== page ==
Cigar company spoof advertisement for Fidel Castro Guantánamo Bay Cuban Cigars. The detainment areas consists of three camps in the base: Camp Delta (which includes Camp Echo), Camp Iguana, and Camp X-Ray (which has been closed). The facility is often referred to as Guantánamo, or Gitmo.
The Guantánamo Bay Detention Camp is a detainment facility operated by Joint Task Force Guantánamo of the United States government since 2002 in Guantánamo Bay Naval Base, which is on the shore of Guantánamo Bay, Cuba.
The detainment areas consists of three camps in the base: Camp Delta (which includes Camp Echo), Camp Iguana, and Camp X-Ray (which has been closed). The facility is often referred to as Guantánamo, or Gitmo. In 2001, President George W. Bush signed an executive order that stipulated that US military could indefinitely detain any non-citizen who he believed was involved in international terrorism. After the Justice Department advised that the Guantanamo Bay Detention Camp could be considered outside US legal jurisdiction, prisoners captured in Afghanistan were moved there beginning in early 2002. After the Bush administration asserted that detainees were not entitled to any of the protections of the Geneva Conventions, the U.S. Supreme Court ruled in Hamdan v. Rumsfeld on June 29, 2006 that they were entitled to the minimal protections listed under Common Article 3 of the Geneva Conventions. Following this, on July 7, 2006, the Department of Defense issued an internal memo stating that prisoners would in the future be entitled to protection under Common Article 3. The detainees currently held as of June 2008 have been classified by the United States as "enemy combatants".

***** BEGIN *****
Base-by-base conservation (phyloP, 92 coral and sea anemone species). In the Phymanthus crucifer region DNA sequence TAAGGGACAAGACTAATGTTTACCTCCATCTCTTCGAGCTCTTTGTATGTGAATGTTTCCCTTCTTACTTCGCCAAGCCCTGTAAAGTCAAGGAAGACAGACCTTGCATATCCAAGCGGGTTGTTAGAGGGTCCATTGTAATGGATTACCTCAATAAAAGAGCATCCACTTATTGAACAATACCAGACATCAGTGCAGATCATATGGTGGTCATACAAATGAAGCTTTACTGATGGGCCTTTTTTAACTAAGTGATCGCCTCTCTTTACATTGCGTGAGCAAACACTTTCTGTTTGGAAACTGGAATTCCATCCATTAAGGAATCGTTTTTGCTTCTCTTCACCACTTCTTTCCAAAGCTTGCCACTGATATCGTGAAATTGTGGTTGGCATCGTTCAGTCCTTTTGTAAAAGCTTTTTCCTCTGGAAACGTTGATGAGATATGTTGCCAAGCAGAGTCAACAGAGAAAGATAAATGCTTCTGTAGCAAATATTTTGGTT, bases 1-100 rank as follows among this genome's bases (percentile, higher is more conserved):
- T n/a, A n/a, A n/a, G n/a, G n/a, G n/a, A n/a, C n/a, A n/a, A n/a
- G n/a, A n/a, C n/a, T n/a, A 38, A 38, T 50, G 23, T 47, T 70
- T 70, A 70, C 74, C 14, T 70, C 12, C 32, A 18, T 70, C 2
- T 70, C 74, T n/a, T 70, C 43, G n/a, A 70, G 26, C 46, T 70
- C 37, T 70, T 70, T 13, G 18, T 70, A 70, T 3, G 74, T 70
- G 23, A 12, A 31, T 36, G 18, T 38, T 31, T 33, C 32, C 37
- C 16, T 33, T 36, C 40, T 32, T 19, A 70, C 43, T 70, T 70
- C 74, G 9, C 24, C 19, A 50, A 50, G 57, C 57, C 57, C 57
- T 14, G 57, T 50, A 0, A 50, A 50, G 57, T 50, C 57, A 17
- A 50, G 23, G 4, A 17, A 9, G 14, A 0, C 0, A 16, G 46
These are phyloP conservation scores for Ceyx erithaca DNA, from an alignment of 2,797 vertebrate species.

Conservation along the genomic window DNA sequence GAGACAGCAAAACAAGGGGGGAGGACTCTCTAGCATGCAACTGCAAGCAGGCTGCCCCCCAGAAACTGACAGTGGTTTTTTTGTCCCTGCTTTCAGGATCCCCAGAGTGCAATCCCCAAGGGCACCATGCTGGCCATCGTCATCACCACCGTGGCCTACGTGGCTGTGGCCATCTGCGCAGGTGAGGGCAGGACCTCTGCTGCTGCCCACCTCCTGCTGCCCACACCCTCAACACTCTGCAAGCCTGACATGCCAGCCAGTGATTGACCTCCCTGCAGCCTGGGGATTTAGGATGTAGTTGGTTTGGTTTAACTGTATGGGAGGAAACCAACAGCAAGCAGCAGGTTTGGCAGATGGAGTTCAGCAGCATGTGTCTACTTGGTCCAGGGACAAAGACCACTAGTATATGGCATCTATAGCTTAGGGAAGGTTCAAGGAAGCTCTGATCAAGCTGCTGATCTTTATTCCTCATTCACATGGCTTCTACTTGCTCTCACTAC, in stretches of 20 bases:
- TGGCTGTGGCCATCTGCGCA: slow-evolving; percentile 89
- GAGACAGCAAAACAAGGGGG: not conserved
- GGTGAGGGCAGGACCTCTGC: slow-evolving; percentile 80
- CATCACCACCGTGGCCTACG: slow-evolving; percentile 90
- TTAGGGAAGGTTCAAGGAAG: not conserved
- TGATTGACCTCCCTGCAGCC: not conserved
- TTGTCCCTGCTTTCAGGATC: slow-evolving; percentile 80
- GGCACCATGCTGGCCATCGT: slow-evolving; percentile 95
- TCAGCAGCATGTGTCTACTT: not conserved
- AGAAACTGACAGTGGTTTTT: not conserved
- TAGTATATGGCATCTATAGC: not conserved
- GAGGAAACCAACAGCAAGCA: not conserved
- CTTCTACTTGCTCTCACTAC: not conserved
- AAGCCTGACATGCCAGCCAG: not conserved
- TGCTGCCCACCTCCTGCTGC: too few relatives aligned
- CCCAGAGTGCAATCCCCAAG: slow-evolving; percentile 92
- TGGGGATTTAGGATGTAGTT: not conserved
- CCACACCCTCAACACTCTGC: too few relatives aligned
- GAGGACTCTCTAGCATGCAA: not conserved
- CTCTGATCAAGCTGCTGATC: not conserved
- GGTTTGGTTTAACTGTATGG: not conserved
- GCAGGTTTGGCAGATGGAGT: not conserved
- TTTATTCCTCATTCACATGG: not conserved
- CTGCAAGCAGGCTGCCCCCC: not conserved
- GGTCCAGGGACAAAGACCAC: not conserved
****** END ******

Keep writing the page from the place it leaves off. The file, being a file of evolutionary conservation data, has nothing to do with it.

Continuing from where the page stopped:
On January 22, 2009 the White House announced that President Barack Obama had signed an order to suspend the proceedings of the Guantanamo military commission for 120 days and that the detention facility would be shut down within the year. On January 29, 2009 a military judge at Guantanamo rejected the White House request in the case of Abd al-Rahim al-Nashiri, creating an unexpected challenge for the administration as it reviews how America puts Guantanamo detainees on trial.
On May 20, 2009, the United States Senate passed an amendment to the Supplemental Appropriations Act of 2009 (H.R. 2346) by a 90-6 vote to block funds to release prisoners held at the Guantanamo Bay detention camp.